There’s still room for improvement, of course. Labanc and Meier could stand to score more, but the same can be said about most everyone else. Ryan’s made his fair share of mistakes, but Burns has struggled plenty of times alongside him, too. 

So the young players are fitting in, even if all of them aren’t necessarily standing out. That shouldn’t come as too much of a surprise. 

Meier’s the only first-round pick of the lot, but he’s also only been able to legally buy a beer for a month. Ryan and Heed have made the best adjustment, in no small part because they’re the oldest (24 and 26, respectively) of the Barracuda call-ups, and thus have the most professional experience. 

Of course, fitting in isn’t necessarily a bad thing. It is, however, far from ideal, when that’s what many other players on the roster are doing. 

Having all of their young players stand out is what will ultimately make the Sharks stand out from the rest of the pack. It hasn’t quite happened yet, and San Jose’s one of 22 teams separated by six points or fewer. 

And if it doesn’t, the middle of the pack is where the Sharks will remain.

 

Bad offense, not bad officiating, is main culprit for Sharks' skid

Bad offense, not bad officiating, is main culprit for Sharks' skid

For just the second time this season, the San Jose Sharks have lost consecutive games.

It’s the first time since the club opened the season 0-2, and were outscored 9-4. San Jose played much better in Thursday’s loss to Florida and Saturday’s defeat at the hands of Boston than they did to start the campaign, but have now been on the wrong side of four goal reviews.

The Sharks have lost each of the last two games by two goals, so there’s an understandable temptation to chalk these losses up to questionable officiating. Yet even if you disregard the notion that the officials got each call right (which they did), it’s one that must be resisted.

Their actual lack of offense, not a perceived lack of good officiating, is the main culprit behind the losing streak.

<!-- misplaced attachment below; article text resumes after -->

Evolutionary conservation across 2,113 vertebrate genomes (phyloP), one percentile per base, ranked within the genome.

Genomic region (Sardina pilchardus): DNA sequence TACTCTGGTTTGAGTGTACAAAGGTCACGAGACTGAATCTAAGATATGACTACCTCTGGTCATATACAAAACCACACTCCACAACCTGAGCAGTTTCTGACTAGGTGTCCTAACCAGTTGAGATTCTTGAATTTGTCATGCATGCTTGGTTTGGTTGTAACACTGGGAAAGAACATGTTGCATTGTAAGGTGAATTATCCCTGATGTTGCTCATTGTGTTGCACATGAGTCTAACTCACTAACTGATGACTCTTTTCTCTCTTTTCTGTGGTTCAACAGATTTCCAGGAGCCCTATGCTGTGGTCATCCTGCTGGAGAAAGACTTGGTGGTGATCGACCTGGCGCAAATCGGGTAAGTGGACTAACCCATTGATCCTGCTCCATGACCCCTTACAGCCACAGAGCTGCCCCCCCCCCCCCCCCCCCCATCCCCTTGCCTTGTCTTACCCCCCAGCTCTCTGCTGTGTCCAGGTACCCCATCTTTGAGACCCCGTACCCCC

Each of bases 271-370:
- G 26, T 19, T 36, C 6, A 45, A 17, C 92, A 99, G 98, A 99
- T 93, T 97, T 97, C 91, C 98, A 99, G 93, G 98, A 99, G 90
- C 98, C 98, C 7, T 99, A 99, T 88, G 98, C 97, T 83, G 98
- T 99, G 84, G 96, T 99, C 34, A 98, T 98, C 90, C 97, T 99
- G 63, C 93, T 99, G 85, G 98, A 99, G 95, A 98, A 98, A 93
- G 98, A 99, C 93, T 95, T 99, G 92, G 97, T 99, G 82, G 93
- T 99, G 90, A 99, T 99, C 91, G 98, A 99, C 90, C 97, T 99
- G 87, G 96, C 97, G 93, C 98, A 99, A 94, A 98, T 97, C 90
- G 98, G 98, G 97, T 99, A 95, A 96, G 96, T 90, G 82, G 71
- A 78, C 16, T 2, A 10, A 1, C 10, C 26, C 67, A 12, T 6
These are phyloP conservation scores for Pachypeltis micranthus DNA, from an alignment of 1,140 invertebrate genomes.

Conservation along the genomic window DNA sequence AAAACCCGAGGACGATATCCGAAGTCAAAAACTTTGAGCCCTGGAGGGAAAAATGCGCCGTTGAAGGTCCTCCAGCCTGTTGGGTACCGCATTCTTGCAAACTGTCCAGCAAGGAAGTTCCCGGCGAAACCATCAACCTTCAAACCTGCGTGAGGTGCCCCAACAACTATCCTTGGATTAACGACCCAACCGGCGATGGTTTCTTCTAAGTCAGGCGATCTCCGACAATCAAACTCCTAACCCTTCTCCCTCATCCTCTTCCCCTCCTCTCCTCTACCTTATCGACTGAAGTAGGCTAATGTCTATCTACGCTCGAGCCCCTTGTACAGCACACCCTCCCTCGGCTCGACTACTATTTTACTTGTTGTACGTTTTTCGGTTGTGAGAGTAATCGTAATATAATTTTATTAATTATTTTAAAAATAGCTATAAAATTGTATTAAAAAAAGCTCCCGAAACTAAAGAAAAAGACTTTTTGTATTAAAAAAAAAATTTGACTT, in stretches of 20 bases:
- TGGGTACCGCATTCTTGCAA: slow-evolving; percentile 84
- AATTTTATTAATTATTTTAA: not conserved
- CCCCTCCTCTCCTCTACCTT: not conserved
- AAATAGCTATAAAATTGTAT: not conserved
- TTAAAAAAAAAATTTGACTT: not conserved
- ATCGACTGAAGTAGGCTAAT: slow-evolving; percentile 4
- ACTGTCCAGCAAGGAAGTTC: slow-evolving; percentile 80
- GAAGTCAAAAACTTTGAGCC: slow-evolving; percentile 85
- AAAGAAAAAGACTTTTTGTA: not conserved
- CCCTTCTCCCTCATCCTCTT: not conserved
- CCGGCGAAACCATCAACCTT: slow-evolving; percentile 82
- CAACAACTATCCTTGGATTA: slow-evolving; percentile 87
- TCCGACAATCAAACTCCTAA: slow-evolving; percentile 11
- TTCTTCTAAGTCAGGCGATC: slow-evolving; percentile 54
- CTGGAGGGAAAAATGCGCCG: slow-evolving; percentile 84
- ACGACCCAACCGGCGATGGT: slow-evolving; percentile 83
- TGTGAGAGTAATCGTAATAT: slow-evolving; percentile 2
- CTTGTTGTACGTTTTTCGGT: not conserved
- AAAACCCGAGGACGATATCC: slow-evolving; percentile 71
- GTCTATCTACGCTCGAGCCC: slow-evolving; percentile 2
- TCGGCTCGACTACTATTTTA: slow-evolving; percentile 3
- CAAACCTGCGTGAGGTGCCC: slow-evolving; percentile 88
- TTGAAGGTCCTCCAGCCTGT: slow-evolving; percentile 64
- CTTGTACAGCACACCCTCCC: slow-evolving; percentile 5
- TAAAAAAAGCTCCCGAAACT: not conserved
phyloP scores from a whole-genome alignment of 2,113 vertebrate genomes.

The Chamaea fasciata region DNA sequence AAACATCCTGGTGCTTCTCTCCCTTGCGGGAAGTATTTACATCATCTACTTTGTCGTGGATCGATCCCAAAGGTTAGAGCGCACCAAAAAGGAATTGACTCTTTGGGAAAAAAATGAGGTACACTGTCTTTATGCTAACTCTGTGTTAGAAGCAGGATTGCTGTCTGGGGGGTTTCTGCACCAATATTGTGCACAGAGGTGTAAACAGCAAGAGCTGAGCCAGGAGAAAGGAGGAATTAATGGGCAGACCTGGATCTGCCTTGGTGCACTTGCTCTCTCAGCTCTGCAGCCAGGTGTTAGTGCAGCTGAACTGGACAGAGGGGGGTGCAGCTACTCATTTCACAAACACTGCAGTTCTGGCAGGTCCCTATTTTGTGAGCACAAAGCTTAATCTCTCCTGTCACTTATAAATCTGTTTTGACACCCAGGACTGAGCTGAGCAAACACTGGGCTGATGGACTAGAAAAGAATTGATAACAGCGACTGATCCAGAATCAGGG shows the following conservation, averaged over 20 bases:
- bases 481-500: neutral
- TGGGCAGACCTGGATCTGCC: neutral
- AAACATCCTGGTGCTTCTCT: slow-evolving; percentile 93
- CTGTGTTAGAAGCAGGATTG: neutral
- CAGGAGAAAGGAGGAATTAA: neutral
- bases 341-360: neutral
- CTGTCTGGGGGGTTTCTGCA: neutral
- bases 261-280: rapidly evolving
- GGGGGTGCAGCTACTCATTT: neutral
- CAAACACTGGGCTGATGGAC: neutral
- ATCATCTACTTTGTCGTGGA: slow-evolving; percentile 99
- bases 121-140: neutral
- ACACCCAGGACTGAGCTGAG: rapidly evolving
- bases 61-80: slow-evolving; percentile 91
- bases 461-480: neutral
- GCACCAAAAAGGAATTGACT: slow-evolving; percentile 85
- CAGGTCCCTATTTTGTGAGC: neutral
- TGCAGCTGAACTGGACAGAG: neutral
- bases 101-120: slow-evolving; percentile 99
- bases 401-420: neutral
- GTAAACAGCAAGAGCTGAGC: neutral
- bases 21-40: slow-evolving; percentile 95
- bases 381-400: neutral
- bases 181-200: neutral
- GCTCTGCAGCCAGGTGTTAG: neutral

Timo Meier’s goal on Saturday stands as San Jose’s lone tally on this three-game homestand. It’s not for a lack of trying: The Sharks pumped 72 shots on net in the last two games, but could not solve Roberto Luongo or Anton Khudobin.

You can blame the officiating in San Jose’s last two losses all you want, but a good offensive team would have converted subsequent chances to make up for the goals taken off the board. The Sharks have not been a good offensive team this season, and could not make up for it.

San Jose’s inability to finish chances has been their main weakness all season, but they were still able to win games thanks to their defense and goaltending. The latter’s lapsed at times over the last two games, and the former let them down on Saturday when Aaron Dell allowed three goals on only 20 shots.

But that, as well as the discussion around the recent officiating, only serves to mask the Sharks’ real issue. San Jose just simply cannot score.

They’ve only scored on 7.41 percent of their shots this season, according to Natural Stat Trick, which is the third-worst rate in the league. There’s too much talent on the roster to expect that to continue all season, but the Sharks faltered offensively down the stretch last season, too.

Plus, they’re relying significantly on players on the wrong side of 30. Brent Burns, 32, hasn’t scored a goal, and Joe Pavelski, 33, is on pace to score fewer than 20 goals.

He hasn’t failed to reach that mark in a decade. At some point, it must be asked: are the Sharks just unlucky, or is age catching up to their star players?

The answer is probably a bit of both. How much of a role either factor has played is up for debate, but that either has led to San Jose’s failure to score goals is not.

Poor officiating is easier to diagnose than a poor offense, but it’s the latter, not the former, that’s responsible for the Sharks’ most recent skid.